In the early 90s there was this general consensus on the idea of changing climate. There were the beginnings of an understanding of what might be done. Then the science community got hit sideways by this incredibly sophisticated propaganda assault from the carbon lobby that none of them were prepared for. They were meteorologists who, up until that point, had had no reason to be in the spotlight, being assaulted by these incredibly clever, incredibly well-paid hacks and propagandarists. Twenty-years later they are just beginning to push back against that. As far as I’m concerned, artists have the requisite skills to be able to slide in the gap there; to be able to talk about the future in a way that is meaningful and resonant. So everything I do – the majority of what I do and what I’m interested in – is stuff around the future and what is going to happen to us in the next fifty – a hundred years. I feel like that is a thing worth talking about but I’m still trying to figure out the best way to communicate it. If there is a single theme in everything I’ve done, that’s probably as close as I can come to describing it.
What about you? Do you have an area of interest that you find yourself returning to?
SFB: I don’t know. It has changed. Most recently… I love good words but I sort of struggle to make myself inarticulate. I am very articulate, obviously, but I’m also dyslexic and I get really frustrated when people dismiss others for spelling something wrong and it is particularly lefties on the internet who do it. It drives me nuts to see them – my people, the people I identify with – saying ‘you used the wrong form of ‘your’ and therefore you are a terrible person and the contents of your brain is worthless!’ I love creating characters that an audience will dismiss as dumb or obnoxious. I want people to jump to decisions about them; to form conclusions and then, maybe, come around to see the value of them. Or, like the photographer in yours the face, people will judge him by page two, then get drawn into his mind but by the end they are saying ‘oh no, he is actually a cunt’.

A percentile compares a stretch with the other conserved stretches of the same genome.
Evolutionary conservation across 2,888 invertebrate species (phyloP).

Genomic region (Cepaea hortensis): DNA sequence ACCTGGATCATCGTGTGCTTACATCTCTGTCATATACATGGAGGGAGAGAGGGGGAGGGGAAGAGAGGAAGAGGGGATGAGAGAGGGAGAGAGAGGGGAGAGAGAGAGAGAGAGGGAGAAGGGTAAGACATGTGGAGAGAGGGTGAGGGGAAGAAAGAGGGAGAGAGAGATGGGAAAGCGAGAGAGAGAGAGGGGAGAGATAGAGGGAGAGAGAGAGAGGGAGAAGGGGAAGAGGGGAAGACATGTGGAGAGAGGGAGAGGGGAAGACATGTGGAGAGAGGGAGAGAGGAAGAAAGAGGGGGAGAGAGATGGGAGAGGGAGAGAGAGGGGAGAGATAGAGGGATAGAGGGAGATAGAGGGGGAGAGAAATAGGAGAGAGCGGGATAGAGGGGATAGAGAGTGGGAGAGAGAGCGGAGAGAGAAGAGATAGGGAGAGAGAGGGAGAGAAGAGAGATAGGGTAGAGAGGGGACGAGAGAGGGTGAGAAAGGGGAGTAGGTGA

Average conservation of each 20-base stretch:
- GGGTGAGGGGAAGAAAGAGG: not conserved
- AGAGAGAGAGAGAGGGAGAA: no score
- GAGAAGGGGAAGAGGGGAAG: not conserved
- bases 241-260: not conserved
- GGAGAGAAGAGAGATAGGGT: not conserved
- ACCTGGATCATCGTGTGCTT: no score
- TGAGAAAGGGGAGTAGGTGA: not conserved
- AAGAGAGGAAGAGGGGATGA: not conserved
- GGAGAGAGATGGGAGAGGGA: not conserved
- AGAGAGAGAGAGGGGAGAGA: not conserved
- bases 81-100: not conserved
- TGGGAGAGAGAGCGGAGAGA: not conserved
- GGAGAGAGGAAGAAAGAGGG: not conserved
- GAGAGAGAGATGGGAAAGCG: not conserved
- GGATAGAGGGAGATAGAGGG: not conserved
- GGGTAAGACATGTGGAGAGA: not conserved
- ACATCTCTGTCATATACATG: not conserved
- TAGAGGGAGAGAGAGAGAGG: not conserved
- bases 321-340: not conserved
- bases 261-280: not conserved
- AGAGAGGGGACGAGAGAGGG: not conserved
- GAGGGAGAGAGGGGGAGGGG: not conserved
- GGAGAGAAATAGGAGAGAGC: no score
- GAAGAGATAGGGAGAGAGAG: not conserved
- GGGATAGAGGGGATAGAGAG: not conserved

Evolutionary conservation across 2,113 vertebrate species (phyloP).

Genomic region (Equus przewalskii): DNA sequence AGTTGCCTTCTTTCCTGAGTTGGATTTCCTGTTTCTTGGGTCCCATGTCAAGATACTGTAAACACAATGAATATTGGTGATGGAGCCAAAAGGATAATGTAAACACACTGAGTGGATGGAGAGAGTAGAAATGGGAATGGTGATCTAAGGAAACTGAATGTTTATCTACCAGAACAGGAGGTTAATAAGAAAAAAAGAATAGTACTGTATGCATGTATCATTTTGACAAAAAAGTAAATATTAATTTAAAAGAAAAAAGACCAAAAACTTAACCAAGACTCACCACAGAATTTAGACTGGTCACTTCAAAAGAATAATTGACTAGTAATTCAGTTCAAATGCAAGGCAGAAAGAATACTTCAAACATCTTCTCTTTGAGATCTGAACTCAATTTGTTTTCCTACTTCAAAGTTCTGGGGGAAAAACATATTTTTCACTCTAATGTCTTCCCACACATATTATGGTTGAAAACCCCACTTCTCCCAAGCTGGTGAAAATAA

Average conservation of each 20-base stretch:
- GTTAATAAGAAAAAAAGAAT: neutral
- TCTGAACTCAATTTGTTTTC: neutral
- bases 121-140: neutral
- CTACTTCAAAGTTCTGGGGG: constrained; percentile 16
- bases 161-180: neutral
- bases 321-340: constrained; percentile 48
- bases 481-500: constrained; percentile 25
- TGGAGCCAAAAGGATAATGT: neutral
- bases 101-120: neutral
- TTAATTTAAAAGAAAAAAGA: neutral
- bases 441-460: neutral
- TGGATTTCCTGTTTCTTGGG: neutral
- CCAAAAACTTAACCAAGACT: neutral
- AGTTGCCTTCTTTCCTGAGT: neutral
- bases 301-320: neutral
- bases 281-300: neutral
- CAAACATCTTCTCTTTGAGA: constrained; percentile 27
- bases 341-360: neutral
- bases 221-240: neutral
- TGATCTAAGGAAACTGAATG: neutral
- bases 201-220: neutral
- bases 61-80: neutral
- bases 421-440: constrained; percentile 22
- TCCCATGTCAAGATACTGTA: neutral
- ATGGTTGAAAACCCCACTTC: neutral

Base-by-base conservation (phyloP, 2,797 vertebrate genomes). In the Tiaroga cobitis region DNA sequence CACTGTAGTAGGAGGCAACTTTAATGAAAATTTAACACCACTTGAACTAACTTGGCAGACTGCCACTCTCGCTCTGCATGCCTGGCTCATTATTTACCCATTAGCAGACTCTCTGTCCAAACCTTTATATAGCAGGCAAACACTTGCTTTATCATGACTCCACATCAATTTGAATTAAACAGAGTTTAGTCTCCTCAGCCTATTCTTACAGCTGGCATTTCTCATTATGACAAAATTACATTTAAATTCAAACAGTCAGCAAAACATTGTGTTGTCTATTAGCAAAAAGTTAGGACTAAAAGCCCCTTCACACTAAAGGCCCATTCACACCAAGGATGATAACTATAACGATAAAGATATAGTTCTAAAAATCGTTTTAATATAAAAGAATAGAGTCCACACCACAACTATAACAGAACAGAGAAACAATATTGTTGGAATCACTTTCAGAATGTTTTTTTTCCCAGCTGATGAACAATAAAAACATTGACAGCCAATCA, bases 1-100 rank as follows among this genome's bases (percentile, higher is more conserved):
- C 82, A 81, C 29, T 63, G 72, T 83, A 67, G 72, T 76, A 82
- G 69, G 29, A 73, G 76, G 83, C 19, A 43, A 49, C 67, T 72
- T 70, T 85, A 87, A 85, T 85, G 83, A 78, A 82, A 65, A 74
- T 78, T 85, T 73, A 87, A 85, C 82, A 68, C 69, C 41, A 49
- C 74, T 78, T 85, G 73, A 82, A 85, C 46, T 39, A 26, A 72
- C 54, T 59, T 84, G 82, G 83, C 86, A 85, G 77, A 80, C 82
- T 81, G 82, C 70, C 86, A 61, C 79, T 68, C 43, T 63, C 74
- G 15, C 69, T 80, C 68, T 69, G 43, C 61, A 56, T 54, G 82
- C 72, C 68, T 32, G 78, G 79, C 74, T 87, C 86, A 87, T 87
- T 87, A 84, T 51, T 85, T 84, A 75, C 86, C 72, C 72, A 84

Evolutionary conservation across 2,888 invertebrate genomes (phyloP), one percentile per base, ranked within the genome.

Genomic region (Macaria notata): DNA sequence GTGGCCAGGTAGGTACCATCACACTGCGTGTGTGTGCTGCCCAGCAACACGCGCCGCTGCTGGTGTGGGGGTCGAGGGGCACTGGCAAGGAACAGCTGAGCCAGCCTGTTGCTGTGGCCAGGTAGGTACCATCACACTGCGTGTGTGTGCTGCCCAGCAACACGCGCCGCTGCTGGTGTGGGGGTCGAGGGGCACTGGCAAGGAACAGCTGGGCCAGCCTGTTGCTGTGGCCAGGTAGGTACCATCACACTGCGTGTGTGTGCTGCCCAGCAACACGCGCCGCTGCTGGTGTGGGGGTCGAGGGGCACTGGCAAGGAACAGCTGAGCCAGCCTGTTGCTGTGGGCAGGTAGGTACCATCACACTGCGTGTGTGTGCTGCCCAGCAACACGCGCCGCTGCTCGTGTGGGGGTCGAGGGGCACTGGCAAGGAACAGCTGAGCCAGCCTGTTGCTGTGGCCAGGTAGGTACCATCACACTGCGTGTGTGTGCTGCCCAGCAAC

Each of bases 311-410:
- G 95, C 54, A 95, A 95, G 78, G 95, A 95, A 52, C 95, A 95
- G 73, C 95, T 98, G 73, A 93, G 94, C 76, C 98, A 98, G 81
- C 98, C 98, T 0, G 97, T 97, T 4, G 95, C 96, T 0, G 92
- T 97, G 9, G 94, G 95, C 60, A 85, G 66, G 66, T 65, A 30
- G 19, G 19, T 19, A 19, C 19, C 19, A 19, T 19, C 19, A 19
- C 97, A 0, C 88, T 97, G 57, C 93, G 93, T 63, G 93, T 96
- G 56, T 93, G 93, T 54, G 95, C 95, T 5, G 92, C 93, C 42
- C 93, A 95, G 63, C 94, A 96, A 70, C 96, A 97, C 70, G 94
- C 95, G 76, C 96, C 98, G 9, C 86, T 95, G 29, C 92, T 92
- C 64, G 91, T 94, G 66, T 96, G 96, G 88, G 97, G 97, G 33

I’m still working on all this. When I started writing that play I wrote the character of Emmy phonetically or – how someone might spell if they were quite illiterate and just sounding out their words. But I didn’t know the accent well enough. It was meant to be Detroit but I started writing her in England and Raimondo (Cortese) said it was like reading Ali G: a Londoner trying to be gangster. That wasn’t what I was going for so I went back to writing her with correct spelling and left it to the actor and director to create the voice. But I am fascinated by playwrights who can do that; who can write beautifully in that colloquial voice in a really unashamed way. In Australia, we get very anxious about appropriating someone else’s voice – the white privilege fear. The danger is that we are all so scared of telling someone else’s story wrong that we only write white, middle class stories.
Please go and have a read of David’s blog. I would particularly suggest you have a look at his entry on the responses to Kids Killing Kids. It is a fascinating look at just how disparate reviewer’s opinions can be. And here he is doing some outstanding poetry.
Thanks to my proof-reader for today, Cat Commander.